At work, I am fortunate enough to have a friend who is not only an Aikido enthusiast, but also willing and able to let us use his dojo’s space every now and then during lunch. We train in different styles, so our sessions often center around differences in movements; both the practical (re: martial) reasons behind a given technique or strategy, and the philosphical aspects.
Today, he brought up the fact that he had been struggling with Tsuki (punch). Not just regular, we’re-in-a-martial-arts-class tsuki, but the real thing. Jabs, body blows, the whole shebang. No problem, I thought to myself. I’ve trained in this type of situation before. I know what principles to apply and what strategies to employ. I have something to bring to the table here. I admit it: in my own mind, I felt that I was going to really show that I could dominate such a situation. I had the knowledge! I had the practice! I was ready to go!
When we got to the mat and began our workout, I lost. A lot. By “lost,” I mean that either I was forced to the ground or was hit hard enough/in the right area that, had this been an actual conflict, I would have been hurting. Certainly not the outcome I was anticipating. In all fairness, I don’t think I lost every time. But I lost enough that I found myself frustrated and upset. What made it more challenging for me was that I had done this exercise countless times, successfully! Why was it not working now? Was my training flawed? Was the uke that good? Am I just not that good of an aikidoka? I am a sandan, after all. I should win, and win often!
When we left the dojo, I found myself with these questions bouncing around in my head. I’ve come up with the following answers:
- Was my training flawed? Doubtful. I’ve done this technique before–at least enough times to know that I can be successful.
- Was the uke that good? Probably! He’s not unskilled, and is extremely committed. If anything, he is more of a martial artist than I am.
- AmI just not that good of an aikidoka? What a ridiculous, egotistical question. I should know better than to beat myself up over the poor execution of a single technique.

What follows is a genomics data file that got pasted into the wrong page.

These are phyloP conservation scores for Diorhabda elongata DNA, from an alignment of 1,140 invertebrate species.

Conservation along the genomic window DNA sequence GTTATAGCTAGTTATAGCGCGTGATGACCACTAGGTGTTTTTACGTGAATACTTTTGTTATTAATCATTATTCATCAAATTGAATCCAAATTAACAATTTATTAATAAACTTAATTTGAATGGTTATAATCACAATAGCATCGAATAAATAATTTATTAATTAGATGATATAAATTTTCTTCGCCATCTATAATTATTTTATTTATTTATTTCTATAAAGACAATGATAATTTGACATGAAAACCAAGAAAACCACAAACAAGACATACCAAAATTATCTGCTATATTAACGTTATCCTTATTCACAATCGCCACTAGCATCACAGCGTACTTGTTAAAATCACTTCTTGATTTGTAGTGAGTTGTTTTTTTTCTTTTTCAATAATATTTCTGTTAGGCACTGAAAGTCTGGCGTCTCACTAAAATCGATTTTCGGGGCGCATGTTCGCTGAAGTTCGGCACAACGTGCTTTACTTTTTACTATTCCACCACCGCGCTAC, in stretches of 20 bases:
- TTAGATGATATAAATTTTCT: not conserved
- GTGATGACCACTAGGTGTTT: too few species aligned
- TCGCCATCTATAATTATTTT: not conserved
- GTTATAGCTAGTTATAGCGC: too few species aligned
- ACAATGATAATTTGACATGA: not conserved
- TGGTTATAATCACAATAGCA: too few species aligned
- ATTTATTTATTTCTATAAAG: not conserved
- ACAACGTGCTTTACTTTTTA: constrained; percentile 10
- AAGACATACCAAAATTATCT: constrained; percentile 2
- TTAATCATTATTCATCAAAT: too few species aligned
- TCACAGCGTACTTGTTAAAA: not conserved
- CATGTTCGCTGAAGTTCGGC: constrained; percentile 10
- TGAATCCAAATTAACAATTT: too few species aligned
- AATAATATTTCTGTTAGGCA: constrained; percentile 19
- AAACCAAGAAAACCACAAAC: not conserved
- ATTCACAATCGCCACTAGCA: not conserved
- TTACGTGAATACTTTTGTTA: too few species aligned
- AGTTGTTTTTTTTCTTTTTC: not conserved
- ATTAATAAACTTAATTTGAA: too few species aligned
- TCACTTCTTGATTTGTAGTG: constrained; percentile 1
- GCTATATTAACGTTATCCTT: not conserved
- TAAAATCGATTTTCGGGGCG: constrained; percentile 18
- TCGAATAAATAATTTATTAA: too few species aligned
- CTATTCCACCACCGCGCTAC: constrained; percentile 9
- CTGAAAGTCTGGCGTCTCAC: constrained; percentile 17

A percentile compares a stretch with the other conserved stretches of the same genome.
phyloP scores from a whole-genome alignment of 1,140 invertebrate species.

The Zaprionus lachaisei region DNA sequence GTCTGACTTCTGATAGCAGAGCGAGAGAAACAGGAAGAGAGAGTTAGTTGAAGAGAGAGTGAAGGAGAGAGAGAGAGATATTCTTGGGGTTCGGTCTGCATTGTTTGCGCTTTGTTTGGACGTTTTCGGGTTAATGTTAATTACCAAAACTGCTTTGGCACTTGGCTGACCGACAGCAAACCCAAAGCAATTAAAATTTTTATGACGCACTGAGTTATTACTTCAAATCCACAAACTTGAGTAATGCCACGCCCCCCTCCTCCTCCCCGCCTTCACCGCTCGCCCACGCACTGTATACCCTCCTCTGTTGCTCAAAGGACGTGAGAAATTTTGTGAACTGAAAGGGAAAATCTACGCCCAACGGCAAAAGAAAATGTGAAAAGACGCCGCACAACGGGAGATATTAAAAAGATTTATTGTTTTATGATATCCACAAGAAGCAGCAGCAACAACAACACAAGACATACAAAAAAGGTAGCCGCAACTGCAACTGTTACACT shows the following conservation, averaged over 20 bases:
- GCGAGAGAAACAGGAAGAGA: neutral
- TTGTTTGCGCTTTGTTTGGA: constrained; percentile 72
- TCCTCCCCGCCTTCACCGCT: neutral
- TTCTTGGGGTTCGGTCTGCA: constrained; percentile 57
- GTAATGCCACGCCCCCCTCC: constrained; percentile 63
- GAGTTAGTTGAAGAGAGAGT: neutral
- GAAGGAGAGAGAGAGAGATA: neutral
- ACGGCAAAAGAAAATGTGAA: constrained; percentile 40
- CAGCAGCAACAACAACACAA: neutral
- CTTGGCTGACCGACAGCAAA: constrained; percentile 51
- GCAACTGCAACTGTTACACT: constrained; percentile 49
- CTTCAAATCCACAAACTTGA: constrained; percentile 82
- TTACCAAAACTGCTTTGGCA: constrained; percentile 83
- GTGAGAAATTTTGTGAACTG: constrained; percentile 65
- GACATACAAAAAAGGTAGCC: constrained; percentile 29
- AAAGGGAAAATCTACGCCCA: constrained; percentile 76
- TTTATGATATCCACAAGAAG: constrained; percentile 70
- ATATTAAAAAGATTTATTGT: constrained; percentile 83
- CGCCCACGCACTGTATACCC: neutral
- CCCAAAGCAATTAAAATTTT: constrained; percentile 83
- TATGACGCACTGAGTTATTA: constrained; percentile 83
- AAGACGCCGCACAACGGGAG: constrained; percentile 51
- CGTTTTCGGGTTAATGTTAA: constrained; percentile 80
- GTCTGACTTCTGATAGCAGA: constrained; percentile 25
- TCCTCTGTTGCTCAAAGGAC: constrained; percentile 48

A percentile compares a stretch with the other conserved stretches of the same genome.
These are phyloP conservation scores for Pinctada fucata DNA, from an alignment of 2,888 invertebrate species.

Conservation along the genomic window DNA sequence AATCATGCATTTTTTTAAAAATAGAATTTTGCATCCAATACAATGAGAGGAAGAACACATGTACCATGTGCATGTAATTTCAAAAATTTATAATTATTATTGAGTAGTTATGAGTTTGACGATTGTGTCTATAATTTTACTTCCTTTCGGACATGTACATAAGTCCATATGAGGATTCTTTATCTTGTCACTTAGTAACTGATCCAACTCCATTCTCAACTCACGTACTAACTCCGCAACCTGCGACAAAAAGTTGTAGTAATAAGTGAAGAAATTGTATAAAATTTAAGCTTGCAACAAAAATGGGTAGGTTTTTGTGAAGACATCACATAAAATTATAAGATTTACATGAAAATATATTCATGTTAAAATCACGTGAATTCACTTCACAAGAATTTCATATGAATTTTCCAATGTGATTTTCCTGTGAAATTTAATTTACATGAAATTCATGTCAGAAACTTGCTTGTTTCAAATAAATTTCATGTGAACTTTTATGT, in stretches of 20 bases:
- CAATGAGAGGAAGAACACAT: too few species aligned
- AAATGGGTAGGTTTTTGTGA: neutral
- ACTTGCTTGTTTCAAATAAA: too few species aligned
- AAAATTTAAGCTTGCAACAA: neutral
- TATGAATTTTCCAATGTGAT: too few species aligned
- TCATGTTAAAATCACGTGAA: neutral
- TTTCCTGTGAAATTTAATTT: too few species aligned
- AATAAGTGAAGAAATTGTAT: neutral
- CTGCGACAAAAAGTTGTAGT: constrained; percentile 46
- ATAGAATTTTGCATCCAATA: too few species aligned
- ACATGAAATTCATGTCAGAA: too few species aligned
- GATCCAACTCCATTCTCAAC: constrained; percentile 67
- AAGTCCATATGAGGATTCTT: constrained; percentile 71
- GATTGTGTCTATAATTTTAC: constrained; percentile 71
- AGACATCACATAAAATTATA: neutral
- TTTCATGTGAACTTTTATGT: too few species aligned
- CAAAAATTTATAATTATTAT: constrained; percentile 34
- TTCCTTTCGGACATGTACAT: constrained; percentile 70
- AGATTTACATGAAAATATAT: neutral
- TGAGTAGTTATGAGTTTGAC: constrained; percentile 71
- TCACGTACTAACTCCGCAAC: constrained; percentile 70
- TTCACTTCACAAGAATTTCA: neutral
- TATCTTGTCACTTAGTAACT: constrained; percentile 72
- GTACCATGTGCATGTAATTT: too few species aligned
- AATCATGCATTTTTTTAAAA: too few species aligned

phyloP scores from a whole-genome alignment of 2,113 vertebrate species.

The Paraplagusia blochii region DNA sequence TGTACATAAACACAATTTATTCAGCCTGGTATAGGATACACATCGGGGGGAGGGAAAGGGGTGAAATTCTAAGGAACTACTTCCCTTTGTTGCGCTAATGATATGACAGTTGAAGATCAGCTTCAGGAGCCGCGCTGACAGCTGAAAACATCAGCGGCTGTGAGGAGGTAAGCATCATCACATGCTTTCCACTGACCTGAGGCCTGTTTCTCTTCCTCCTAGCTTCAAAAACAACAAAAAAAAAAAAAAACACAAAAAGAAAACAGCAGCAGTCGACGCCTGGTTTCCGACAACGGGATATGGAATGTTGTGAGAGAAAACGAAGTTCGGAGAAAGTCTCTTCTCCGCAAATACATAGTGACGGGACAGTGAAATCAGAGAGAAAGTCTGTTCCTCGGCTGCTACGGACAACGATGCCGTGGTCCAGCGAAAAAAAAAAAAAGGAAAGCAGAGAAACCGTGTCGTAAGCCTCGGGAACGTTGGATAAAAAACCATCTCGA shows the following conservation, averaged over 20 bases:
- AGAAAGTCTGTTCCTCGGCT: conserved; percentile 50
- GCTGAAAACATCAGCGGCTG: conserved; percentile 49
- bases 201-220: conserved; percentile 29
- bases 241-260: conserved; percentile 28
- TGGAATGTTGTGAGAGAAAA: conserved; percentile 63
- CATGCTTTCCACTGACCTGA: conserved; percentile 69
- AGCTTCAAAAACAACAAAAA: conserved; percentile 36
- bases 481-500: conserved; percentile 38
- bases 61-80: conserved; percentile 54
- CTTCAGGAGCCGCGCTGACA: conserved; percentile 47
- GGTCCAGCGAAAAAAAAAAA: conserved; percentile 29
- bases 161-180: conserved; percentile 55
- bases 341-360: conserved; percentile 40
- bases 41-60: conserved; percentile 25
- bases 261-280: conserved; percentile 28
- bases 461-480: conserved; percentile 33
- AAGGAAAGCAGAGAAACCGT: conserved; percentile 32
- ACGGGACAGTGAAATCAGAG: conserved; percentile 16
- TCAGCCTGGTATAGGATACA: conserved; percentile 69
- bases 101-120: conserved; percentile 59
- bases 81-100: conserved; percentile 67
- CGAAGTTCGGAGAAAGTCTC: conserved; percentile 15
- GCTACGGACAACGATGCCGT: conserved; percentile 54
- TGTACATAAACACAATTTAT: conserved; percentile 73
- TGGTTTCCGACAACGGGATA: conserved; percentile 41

Aha! Ego! Perhaps the problem lay there. I thought back, and attempted to remove my ego from the situation. When I did so, I realized several things. First, I realized that the very fact that my ego got involved at all shows that I have a long way to go before I master this art. Aikido is not about ego. It is about calmly accepting the situation and responding as needed. With my ego in play, I was resisting my uke; I was not attempting to blend with him. I wanted to beat him. What I should have wanted was to join him.
Second, I realized that, the closer you get to real fighting, the more luck can become a factor. Sometimes I think I won because I shifted my weight at just the right time. Other times, I think I lost because I made a slight mistake in my movement. These are things that cannot be helped, and could happen to anyone.
Third, while I didn’t win every time, I didn’t lose every time either. Yet all my mind wanted to focus on was losing. Again, an illustration of how far I have to go in this art.
Fourth, even though I lost sometimes, and even though I was frustrated because I couldn’t figure out why, I didn’t get overly upset. Granted, I wasn’t the perfect example of calmness, but I was at least present enough to realize that I needed to keep myself calm and collected. That alone shows that, as far as I have to travel, I still have made some progress.
In the end, we gradulally slowed down the attacks. After a certain point, we reached a speed at which I became successful nearly every time. That tells me something. Just like with kokyu doza, perhaps the solution lies in slowing things down and rewarding correct movement even if it still could be improved. The next time we have the opportunity to do this, we agreed to start at a slower speed, and slowly increase that speed until we reach a point where the technique falls apart. The goal would be to get to where the point where things fall apart is beyond the speed at which any reasonable uke will attack.
In the end, I was grateful for this training opportunity. Next time, I’ll do better.
And, next time, I promised that I would not bleed all over the mat. But that is another story.